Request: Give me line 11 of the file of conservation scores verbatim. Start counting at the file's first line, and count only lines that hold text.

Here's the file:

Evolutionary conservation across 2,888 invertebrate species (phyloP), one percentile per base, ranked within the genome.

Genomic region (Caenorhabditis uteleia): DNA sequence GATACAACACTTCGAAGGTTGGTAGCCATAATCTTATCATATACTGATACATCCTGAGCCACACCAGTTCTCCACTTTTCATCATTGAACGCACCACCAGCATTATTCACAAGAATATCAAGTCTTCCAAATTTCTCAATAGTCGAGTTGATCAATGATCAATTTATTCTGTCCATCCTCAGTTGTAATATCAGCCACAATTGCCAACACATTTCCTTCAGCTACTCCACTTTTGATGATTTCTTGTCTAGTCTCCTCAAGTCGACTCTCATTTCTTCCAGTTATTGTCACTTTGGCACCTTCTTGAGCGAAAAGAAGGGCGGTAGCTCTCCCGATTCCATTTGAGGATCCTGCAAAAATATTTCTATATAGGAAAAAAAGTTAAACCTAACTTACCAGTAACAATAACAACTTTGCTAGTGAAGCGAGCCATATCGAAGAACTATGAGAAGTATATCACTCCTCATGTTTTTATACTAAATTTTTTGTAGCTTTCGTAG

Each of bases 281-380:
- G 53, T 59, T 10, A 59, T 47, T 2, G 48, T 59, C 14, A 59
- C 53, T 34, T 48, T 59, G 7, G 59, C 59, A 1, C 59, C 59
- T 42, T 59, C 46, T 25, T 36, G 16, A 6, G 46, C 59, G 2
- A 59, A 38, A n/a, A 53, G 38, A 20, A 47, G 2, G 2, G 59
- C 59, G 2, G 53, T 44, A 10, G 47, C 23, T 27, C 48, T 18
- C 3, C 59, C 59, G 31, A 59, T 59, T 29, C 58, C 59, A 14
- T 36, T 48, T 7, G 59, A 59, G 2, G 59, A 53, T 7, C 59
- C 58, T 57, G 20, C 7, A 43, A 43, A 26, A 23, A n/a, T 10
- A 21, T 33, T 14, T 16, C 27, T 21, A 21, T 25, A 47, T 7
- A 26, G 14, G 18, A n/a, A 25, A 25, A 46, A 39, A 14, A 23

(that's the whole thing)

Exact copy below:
- C 58, T 57, G 20, C 7, A 43, A 43, A 26, A 23, A n/a, T 10